Director: Ken Loach
British filmmaker Ken Loach has been around for nearly half a century, starting as a television director in England before his first feature, Poor Cow, starring Carol White and Terence Stamp, in 1967. And in all that time, the man’s never broken out into the mainstream, nowhere near a household name in any household outside of his immediate country and the lovely South of France, where he won the Palme d’Or a few years back for his small wartime masterpiece The Wind That Shakes The Barley.
This is an artist who has boldly refused to compromise his creative vision, and that vision is in proper display here, with The Angel’s Share. These days, Loach usually alternates between ultra-serious and decidedly light-hearted social commentary; this new film sits in the latter group. Starring Paul Brannigan as Robbie, a thug with a heart of gold, Loach digs into the current state of employment in Great Britain (and, for the matter, most of the world), especially for the rising generation of twenty-somethings. Robbie’s got a girl and, as the film opens, a new baby boy he is responsible for. Just given his final get-out-of-jail card by the state, he knows what’s at state but not how to escape what has become a life filled to the brim with violence.
The answer: whiskey. For a moment it feels like the film will turn towards Loach’s more revered works of hard-nosed, raw and very real drama. And then the whiskey’s introduced and we see this is more in line with his ’09 Cannes crowd-pleaser Looking For Eric. Make no mistake, The Angels’ Share is out to be enjoyed, as well as offer some hope to those youngbloods looking for work.
Robbie finds a passion for whiskey and the entire distillation process, thanks to his community service officer Harry (John Henshaw), and then a possible to way to make enough money to escape his old life. Of course, this involves committing one, last crime. A very rare cask of whiskey is to go on auction in the Scottish Highlands. If one was to get their hands on it and sell it themselves, they would make a small fortune. Though he be wary, Robbie’s fellow community service delinquents Albert (Gary Maitland), Mo (Jasmine Riggins) and Rhino (William Ruane) join up to make a motley quartet of thieves.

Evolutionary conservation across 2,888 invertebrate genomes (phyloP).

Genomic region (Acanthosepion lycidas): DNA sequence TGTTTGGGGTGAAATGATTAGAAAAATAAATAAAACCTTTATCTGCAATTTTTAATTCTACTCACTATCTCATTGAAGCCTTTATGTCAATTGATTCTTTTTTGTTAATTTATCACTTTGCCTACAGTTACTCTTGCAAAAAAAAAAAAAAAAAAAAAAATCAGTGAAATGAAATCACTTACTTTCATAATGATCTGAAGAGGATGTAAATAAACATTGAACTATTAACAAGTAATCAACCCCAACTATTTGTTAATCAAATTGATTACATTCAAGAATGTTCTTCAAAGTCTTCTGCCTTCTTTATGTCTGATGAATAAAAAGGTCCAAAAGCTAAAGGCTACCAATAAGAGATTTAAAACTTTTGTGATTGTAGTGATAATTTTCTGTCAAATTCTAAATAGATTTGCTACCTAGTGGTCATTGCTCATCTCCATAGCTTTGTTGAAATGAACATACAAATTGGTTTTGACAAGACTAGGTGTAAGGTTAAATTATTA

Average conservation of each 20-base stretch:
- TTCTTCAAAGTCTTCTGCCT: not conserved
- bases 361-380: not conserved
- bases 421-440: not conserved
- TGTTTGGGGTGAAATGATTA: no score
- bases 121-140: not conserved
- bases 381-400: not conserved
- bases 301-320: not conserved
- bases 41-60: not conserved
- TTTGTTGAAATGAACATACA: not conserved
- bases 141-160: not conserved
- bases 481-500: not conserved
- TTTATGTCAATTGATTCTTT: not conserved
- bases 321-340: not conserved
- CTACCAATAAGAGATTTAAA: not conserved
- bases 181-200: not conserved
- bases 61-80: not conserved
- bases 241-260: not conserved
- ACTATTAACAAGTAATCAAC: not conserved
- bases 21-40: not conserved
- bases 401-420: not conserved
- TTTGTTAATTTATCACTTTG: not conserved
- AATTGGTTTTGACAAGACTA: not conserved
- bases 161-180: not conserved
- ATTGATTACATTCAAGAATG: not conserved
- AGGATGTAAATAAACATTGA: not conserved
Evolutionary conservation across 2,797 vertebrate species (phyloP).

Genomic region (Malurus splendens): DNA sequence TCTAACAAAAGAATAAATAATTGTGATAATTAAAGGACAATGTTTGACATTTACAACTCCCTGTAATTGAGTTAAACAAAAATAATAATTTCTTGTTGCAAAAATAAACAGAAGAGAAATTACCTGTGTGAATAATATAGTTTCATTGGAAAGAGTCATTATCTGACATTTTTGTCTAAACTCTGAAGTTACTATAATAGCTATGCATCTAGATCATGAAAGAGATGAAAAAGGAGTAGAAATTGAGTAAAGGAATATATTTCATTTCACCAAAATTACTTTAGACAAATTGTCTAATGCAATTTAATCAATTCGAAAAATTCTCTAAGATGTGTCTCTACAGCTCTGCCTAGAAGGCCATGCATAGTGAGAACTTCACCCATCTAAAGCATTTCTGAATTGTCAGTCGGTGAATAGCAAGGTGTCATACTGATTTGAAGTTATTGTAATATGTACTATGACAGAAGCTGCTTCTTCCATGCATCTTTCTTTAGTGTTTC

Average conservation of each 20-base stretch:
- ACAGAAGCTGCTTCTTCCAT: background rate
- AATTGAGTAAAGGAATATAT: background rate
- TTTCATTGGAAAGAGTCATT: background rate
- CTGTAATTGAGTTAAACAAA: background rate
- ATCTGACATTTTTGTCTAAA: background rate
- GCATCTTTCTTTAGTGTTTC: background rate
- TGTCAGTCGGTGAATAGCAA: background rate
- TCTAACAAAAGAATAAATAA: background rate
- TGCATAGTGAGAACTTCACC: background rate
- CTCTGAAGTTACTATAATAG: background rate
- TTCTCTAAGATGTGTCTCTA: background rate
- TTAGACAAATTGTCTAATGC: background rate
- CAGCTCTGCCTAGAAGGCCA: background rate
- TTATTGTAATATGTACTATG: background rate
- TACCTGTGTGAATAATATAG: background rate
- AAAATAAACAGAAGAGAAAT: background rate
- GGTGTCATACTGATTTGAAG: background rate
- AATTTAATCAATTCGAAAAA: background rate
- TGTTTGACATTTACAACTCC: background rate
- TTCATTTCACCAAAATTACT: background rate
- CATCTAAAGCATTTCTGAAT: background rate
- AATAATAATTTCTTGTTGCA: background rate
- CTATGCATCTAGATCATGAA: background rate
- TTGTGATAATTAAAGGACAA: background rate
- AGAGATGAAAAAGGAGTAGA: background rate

What follows is unabashedly standard heist comedy fare, down to each twist and turn. Loach knows this though, having fun with the gags and jokes had on their journey to the auction and back. Unnecessary and out-of-place gross-out humor aside, the majority of the comedy here works and works well.
For an actor making his debut, Brannigan offers up an impressive amount of charisma, playing off the well-experienced Henshaw nicely. Henshaw anchors the film as a whole, serving as both inspirational force and comic relief whenever either one’s needed. Add to that some beautiful cinematography of a very green, very vast Scottish countryside and there’s more than enough to enjoy from start to finish. The Angels’ Share is simple, fun and altogether smart, the perfect film to cosy up to with an aged glass of whiskey.
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